What are Earthquake hazards?
An earthquake is a general term to describe when two segments of the Earth’s crust shift in relation to one another along a fault, or fracture on the Earth’s surface. The movement between the two sides of the fault can be slow or sudden. Sudden slips can cause the ground to shake, resulting in injury, death and property damage.
The California Geological Survey categorizes earthquake hazards into three categories. Here, we’ve added one other category to include tsunamis that can result from underwater earthquakes:
- Surface ruptures occur when movement along the fault breaks through to the earth’s surface, causing ground displacement.
- Other types of earthquake hazards happen below the earth’s surface. Liquefaction occurs when sandy, loose soils that are saturated by water are subjected to ground shaking. This shaking causes the soil to lose its structure and strength.
- Earthquake-induced landslides are a downslope movement of bedrock, debris, or earth caused by ground shaking. Common types of earthquake-induced landslides include mud flows, also known as debris flows, and rock falls. Landslides can also be induced by other causes, such as heavy rains.
- Tsunamis are a series of waves generated by undersea landslides, earthquakes (magnitude 8 or greater), volcanic activity or meteors that strike the ocean, causing a mound of water to swell from the ocean floor towards the ocean surface. This mound of water can travel across the ocean surface at speeds up to 500 miles per hour, slowing and growing taller when the ocean floor becomes more shallow until it crashes onshore as a series of large waves.
Two regulatory acts address reducing loses from earthquake hazards. The Alquist-Priolo Earthquake Fault Zoning Act set up regulatory zones around surface faults in California, prohibiting development within a minimum distance from the fault.
The Seismic Hazards Mapping Act addresses other, sub-surface earthquake hazards such as liquefaction, earthquake-induced landslides and amplified ground shaking.
Which parts of LA County are affected by earthquakes?
California is rated at “very high risk” for earthquakes by the Federal Emergency Management Agency. Many fault systems run throughout Los Angeles County which can lead to both surface and subsurface earthquakes of all sizes.
In general, valleys and alluvial floodplains with loose, sandy soils, ground water levels less than 40 ft from the surface, and nearby active faults are prone to liquefaction. Past earthquake-induced liquefaction in Los Angeles County include the San Fernando Earthquake (1971) and the Northridge Earthquake (1994)
Earthquake-induced landslides are a risk on steep hillsides that are situated near active faults and are comprised of soils made of loose and highly fractured rocks.
How do I find out if I am in a earthquake hazard area?
The California Earthquake Hazards Zone Application (EQ Zapp) shows earthquake fault and seismic hazard zones in relation to any parcel.
How do earthquakes affect residents and communities?
Knowing what seismic hazards in your area and having an emergency plan ready can help you prepare for, respond to, and recover from earthquakes.
California law requires the seller to disclose to the buyer when the property is located in an earthquake fault zone.
What is Los Angeles County doing to prepare for earthquakes?
What can I do to prepare for earthquakes?
Tsunamis can happen within minutes and result in flooding that lasts for several hours, recognizing signs that a tsunami when one is on the coast can be life-saving. When strong ground shaking occurs, ocean water recedes from the beach exposing the ocean floor, and an unusual roar emanates from the ocean, evacuate inland and to higher ground immediately.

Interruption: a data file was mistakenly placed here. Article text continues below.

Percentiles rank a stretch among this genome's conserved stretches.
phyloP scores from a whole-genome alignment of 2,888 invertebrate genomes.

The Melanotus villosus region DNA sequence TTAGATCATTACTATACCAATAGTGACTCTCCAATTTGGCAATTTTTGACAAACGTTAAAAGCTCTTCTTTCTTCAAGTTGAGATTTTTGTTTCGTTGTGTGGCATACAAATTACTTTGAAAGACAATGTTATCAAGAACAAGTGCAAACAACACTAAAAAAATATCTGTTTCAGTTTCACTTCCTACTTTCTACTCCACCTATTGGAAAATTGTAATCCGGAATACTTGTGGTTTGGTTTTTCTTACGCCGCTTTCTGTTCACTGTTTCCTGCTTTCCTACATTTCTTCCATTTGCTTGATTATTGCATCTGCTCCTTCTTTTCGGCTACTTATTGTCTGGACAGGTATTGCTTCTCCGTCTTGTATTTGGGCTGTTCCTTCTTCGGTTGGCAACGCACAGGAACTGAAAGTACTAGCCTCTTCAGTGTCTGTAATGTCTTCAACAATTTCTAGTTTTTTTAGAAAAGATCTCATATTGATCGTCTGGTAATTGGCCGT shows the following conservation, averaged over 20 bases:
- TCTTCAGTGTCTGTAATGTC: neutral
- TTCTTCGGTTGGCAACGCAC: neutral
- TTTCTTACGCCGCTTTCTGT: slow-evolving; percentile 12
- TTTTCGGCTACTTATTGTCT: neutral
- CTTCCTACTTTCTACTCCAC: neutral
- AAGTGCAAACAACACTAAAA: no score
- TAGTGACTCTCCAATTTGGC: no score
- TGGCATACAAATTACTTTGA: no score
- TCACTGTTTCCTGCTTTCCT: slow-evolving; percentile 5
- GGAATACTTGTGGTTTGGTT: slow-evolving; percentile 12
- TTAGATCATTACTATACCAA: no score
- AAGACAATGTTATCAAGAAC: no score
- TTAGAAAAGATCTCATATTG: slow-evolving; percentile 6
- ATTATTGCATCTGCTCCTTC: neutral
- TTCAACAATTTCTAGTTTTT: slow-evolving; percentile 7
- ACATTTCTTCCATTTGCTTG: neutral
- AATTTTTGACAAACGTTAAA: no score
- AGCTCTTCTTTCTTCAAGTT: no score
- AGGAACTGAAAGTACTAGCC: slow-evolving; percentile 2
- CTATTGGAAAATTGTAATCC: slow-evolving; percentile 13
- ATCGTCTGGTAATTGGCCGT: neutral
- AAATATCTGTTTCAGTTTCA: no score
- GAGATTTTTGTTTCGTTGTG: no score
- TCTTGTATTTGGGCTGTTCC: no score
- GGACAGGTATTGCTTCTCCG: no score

Check out these resources
My Hazards Interactive Map – Enter your address to discover what hazards are in your area (earthquake, flood, fire, and tsunami (created by the California State Office of Emergency Services)
Los Angeles County Emergency Survival Guide – How to prepare for, respond to, and recover from disasters in Los Angeles County
The California Earthquake Hazards Zone Application (EQ Zapp) – Allows one to enter a property address and determine whether it is in an earthquake hazard zone.
Earthquake Terms and Definitions – Common terms (Los Angeles County Chief Executive Office)
History of Major County of Los Angeles Earthquakes – Notable earthquakes from 1857 to present (Los Angeles County Chief Executive Office)
The Alquist-Priolo Earthquake Fault Zoning Act – Created earthquake hazard zones to minimize losses by prohibiting building within a buffer around active faults. This act only addresses surface ruptures. Other earthquake hazards are addressed by the California Seismic Hazard Map (below)
California Seismic Hazard Map – Interactive map showing seismic hazard zones, including liquefaction and earthquake-induced landscape zones (created by the California Department of Conservation) Note: The statewide map of seismic hazard has been developed using regional information and is not appropriate for site specific structural design applications
U.S. Landslide Inventory – Interactive map showing locations where landslides are likely (created by the United States Geological Service)
- Beverly Hills (central Santa Monica)
- Long Beach (Long Beach)
- Los Alamitos – Seal Beach (southeast Long Beach)
- Malibu (Malibu)
- Point Dume
- Redondo Beach (Hermosa Beach, Redondo Beach, Torrance)
- Redondo Beach South (Rancho Palos Verdes)
- Topanga (north Santa Monica)
- Torrance – San Pedro (Los Angeles Harbor, San Pedro)
- Triunfo Pass
- Venice (south Santa Monica, Venice, Marina Del Rey, El Segundo, Manhattan Beach)
Los Angeles County Hillside Management Area Ordinance – Permits for development on hillsides with a natural slope gradient of 25% or greater must undergo additional review to assess for potential hazards.